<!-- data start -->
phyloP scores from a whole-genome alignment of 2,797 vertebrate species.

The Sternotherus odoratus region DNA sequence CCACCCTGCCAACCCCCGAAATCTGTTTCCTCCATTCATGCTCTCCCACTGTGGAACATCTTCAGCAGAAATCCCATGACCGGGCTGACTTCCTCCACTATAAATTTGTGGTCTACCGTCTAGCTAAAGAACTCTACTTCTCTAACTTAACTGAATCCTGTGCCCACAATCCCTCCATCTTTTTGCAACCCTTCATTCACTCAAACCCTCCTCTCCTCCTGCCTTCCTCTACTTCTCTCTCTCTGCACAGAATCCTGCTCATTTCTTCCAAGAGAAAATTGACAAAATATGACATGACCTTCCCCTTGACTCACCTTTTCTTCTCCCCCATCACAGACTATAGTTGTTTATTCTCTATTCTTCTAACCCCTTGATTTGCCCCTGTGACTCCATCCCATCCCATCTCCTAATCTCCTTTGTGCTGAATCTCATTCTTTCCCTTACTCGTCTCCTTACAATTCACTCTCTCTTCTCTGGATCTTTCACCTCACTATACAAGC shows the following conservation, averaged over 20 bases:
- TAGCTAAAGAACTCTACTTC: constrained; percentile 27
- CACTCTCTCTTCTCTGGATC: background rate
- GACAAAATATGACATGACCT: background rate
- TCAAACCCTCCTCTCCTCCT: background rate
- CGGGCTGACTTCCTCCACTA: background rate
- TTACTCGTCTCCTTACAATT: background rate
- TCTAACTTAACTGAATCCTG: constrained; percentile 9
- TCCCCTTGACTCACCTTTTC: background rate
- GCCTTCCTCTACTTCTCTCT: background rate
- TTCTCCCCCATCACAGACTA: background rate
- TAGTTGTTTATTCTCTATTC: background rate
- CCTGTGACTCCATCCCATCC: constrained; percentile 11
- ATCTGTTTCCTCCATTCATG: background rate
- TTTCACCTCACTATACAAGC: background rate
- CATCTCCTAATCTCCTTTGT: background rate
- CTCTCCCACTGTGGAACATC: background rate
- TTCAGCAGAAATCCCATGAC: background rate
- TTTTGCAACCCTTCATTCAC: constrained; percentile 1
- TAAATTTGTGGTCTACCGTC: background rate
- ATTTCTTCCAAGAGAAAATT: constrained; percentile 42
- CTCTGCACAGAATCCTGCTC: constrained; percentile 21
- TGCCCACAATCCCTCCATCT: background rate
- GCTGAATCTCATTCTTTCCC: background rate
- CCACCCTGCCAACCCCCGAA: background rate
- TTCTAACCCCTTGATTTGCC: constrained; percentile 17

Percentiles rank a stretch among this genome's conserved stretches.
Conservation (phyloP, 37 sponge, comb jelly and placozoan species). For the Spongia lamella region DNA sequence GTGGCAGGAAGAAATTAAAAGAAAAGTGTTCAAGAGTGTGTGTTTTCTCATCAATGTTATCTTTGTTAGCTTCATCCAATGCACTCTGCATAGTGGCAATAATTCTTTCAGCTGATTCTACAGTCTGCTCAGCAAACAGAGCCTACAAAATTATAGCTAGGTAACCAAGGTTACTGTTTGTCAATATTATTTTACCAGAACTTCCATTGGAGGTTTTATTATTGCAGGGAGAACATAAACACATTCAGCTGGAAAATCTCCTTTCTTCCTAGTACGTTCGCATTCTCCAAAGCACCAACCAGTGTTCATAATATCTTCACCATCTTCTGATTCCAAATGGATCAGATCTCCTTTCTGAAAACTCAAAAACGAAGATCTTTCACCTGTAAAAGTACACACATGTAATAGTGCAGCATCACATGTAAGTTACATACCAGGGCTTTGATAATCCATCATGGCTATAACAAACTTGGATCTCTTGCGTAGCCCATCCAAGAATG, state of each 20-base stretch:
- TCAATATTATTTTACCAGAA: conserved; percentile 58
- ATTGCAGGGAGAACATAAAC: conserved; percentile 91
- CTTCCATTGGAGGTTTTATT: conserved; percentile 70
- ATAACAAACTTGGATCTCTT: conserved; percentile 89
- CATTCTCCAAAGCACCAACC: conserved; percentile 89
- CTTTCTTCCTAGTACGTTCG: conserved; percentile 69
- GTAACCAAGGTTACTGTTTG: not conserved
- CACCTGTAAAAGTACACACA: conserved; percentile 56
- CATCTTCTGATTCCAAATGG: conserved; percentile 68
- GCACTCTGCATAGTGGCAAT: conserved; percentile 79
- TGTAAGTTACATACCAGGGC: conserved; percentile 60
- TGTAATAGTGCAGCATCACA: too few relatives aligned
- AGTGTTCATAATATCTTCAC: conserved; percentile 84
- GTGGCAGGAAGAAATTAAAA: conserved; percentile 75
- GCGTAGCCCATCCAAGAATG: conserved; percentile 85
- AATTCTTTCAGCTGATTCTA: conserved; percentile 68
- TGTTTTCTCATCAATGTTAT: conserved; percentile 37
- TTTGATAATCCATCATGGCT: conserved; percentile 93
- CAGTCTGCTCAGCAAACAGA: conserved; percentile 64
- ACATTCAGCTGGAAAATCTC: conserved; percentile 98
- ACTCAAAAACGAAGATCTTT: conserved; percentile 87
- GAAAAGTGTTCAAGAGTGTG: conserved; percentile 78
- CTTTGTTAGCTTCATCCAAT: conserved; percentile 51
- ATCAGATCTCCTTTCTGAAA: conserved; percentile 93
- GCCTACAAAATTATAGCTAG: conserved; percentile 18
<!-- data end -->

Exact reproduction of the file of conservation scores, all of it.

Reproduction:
phyloP scores from a whole-genome alignment of 2,797 vertebrate species.

The Sternotherus odoratus region DNA sequence CCACCCTGCCAACCCCCGAAATCTGTTTCCTCCATTCATGCTCTCCCACTGTGGAACATCTTCAGCAGAAATCCCATGACCGGGCTGACTTCCTCCACTATAAATTTGTGGTCTACCGTCTAGCTAAAGAACTCTACTTCTCTAACTTAACTGAATCCTGTGCCCACAATCCCTCCATCTTTTTGCAACCCTTCATTCACTCAAACCCTCCTCTCCTCCTGCCTTCCTCTACTTCTCTCTCTCTGCACAGAATCCTGCTCATTTCTTCCAAGAGAAAATTGACAAAATATGACATGACCTTCCCCTTGACTCACCTTTTCTTCTCCCCCATCACAGACTATAGTTGTTTATTCTCTATTCTTCTAACCCCTTGATTTGCCCCTGTGACTCCATCCCATCCCATCTCCTAATCTCCTTTGTGCTGAATCTCATTCTTTCCCTTACTCGTCTCCTTACAATTCACTCTCTCTTCTCTGGATCTTTCACCTCACTATACAAGC shows the following conservation, averaged over 20 bases:
- TAGCTAAAGAACTCTACTTC: constrained; percentile 27
- CACTCTCTCTTCTCTGGATC: background rate
- GACAAAATATGACATGACCT: background rate
- TCAAACCCTCCTCTCCTCCT: background rate
- CGGGCTGACTTCCTCCACTA: background rate
- TTACTCGTCTCCTTACAATT: background rate
- TCTAACTTAACTGAATCCTG: constrained; percentile 9
- TCCCCTTGACTCACCTTTTC: background rate
- GCCTTCCTCTACTTCTCTCT: background rate
- TTCTCCCCCATCACAGACTA: background rate
- TAGTTGTTTATTCTCTATTC: background rate
- CCTGTGACTCCATCCCATCC: constrained; percentile 11
- ATCTGTTTCCTCCATTCATG: background rate
- TTTCACCTCACTATACAAGC: background rate
- CATCTCCTAATCTCCTTTGT: background rate
- CTCTCCCACTGTGGAACATC: background rate
- TTCAGCAGAAATCCCATGAC: background rate
- TTTTGCAACCCTTCATTCAC: constrained; percentile 1
- TAAATTTGTGGTCTACCGTC: background rate
- ATTTCTTCCAAGAGAAAATT: constrained; percentile 42
- CTCTGCACAGAATCCTGCTC: constrained; percentile 21
- TGCCCACAATCCCTCCATCT: background rate
- GCTGAATCTCATTCTTTCCC: background rate
- CCACCCTGCCAACCCCCGAA: background rate
- TTCTAACCCCTTGATTTGCC: constrained; percentile 17

Percentiles rank a stretch among this genome's conserved stretches.
Conservation (phyloP, 37 sponge, comb jelly and placozoan species). For the Spongia lamella region DNA sequence GTGGCAGGAAGAAATTAAAAGAAAAGTGTTCAAGAGTGTGTGTTTTCTCATCAATGTTATCTTTGTTAGCTTCATCCAATGCACTCTGCATAGTGGCAATAATTCTTTCAGCTGATTCTACAGTCTGCTCAGCAAACAGAGCCTACAAAATTATAGCTAGGTAACCAAGGTTACTGTTTGTCAATATTATTTTACCAGAACTTCCATTGGAGGTTTTATTATTGCAGGGAGAACATAAACACATTCAGCTGGAAAATCTCCTTTCTTCCTAGTACGTTCGCATTCTCCAAAGCACCAACCAGTGTTCATAATATCTTCACCATCTTCTGATTCCAAATGGATCAGATCTCCTTTCTGAAAACTCAAAAACGAAGATCTTTCACCTGTAAAAGTACACACATGTAATAGTGCAGCATCACATGTAAGTTACATACCAGGGCTTTGATAATCCATCATGGCTATAACAAACTTGGATCTCTTGCGTAGCCCATCCAAGAATG, state of each 20-base stretch:
- TCAATATTATTTTACCAGAA: conserved; percentile 58
- ATTGCAGGGAGAACATAAAC: conserved; percentile 91
- CTTCCATTGGAGGTTTTATT: conserved; percentile 70
- ATAACAAACTTGGATCTCTT: conserved; percentile 89
- CATTCTCCAAAGCACCAACC: conserved; percentile 89
- CTTTCTTCCTAGTACGTTCG: conserved; percentile 69
- GTAACCAAGGTTACTGTTTG: not conserved
- CACCTGTAAAAGTACACACA: conserved; percentile 56
- CATCTTCTGATTCCAAATGG: conserved; percentile 68
- GCACTCTGCATAGTGGCAAT: conserved; percentile 79
- TGTAAGTTACATACCAGGGC: conserved; percentile 60
- TGTAATAGTGCAGCATCACA: too few relatives aligned
- AGTGTTCATAATATCTTCAC: conserved; percentile 84
- GTGGCAGGAAGAAATTAAAA: conserved; percentile 75
- GCGTAGCCCATCCAAGAATG: conserved; percentile 85
- AATTCTTTCAGCTGATTCTA: conserved; percentile 68
- TGTTTTCTCATCAATGTTAT: conserved; percentile 37
- TTTGATAATCCATCATGGCT: conserved; percentile 93
- CAGTCTGCTCAGCAAACAGA: conserved; percentile 64
- ACATTCAGCTGGAAAATCTC: conserved; percentile 98
- ACTCAAAAACGAAGATCTTT: conserved; percentile 87
- GAAAAGTGTTCAAGAGTGTG: conserved; percentile 78
- CTTTGTTAGCTTCATCCAAT: conserved; percentile 51
- ATCAGATCTCCTTTCTGAAA: conserved; percentile 93
- GCCTACAAAATTATAGCTAG: conserved; percentile 18